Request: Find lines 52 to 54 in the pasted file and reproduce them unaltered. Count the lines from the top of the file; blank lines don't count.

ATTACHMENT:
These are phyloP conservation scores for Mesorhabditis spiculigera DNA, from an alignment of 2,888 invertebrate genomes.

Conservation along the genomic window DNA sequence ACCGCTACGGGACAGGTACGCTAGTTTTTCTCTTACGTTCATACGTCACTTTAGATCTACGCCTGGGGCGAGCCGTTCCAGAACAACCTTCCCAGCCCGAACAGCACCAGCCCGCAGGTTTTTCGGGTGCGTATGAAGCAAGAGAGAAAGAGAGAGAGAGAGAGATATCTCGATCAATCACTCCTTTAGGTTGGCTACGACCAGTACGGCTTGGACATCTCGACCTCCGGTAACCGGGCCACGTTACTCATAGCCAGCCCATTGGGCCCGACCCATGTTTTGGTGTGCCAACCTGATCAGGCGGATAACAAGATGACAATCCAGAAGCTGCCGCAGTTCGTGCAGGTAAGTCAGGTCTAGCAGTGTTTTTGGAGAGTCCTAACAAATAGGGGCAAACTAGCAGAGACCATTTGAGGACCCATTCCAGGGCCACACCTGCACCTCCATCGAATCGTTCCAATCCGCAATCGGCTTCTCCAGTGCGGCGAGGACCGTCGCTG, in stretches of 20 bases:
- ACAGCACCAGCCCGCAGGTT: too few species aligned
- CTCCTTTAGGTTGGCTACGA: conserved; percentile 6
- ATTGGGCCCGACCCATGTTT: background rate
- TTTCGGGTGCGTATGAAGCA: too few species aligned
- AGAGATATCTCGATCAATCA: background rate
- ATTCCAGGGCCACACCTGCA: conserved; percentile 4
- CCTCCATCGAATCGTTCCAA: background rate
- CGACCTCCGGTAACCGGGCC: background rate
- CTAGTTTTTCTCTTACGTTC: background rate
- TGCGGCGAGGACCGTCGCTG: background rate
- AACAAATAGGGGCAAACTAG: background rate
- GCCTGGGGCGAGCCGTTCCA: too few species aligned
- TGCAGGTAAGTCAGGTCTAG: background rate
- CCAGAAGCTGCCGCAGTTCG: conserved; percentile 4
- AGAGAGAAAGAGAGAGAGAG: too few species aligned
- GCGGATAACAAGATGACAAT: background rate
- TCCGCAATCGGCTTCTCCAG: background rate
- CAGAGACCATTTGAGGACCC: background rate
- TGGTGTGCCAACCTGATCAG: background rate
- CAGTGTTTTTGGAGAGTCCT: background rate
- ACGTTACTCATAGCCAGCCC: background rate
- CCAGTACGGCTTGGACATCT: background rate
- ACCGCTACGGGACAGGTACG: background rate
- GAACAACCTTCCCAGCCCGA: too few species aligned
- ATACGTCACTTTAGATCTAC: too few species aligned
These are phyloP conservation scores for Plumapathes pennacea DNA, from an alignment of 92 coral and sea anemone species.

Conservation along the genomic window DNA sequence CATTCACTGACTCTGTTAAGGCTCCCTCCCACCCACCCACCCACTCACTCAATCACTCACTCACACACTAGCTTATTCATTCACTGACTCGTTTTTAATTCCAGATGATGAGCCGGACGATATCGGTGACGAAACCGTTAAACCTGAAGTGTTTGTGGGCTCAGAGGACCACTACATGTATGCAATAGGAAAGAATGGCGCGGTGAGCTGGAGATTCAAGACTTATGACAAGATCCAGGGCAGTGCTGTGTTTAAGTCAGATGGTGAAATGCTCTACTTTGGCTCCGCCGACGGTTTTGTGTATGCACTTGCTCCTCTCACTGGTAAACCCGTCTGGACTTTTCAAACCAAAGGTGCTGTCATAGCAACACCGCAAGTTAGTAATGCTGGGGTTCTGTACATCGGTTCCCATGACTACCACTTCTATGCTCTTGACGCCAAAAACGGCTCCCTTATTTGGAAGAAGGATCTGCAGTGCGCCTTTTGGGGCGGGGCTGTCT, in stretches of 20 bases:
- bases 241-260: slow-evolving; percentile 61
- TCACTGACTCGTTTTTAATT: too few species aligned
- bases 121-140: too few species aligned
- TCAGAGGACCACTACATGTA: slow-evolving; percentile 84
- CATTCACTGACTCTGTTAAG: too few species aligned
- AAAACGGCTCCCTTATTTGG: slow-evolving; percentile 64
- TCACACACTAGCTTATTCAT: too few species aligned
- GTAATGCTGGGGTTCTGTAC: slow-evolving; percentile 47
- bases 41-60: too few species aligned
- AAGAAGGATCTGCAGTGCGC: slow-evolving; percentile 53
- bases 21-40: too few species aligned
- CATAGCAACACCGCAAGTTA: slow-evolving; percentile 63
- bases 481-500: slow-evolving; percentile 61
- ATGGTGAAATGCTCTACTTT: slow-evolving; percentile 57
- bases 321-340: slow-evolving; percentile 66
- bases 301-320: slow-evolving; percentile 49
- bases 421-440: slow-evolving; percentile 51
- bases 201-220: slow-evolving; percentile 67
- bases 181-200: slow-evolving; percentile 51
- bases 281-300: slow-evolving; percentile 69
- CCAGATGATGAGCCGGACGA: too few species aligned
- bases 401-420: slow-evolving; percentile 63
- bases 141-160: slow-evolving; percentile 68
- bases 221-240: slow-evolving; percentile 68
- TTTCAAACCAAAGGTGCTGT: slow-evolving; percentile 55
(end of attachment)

- bases 141-160: slow-evolving; percentile 68
- bases 221-240: slow-evolving; percentile 68
- TTTCAAACCAAAGGTGCTGT: slow-evolving; percentile 55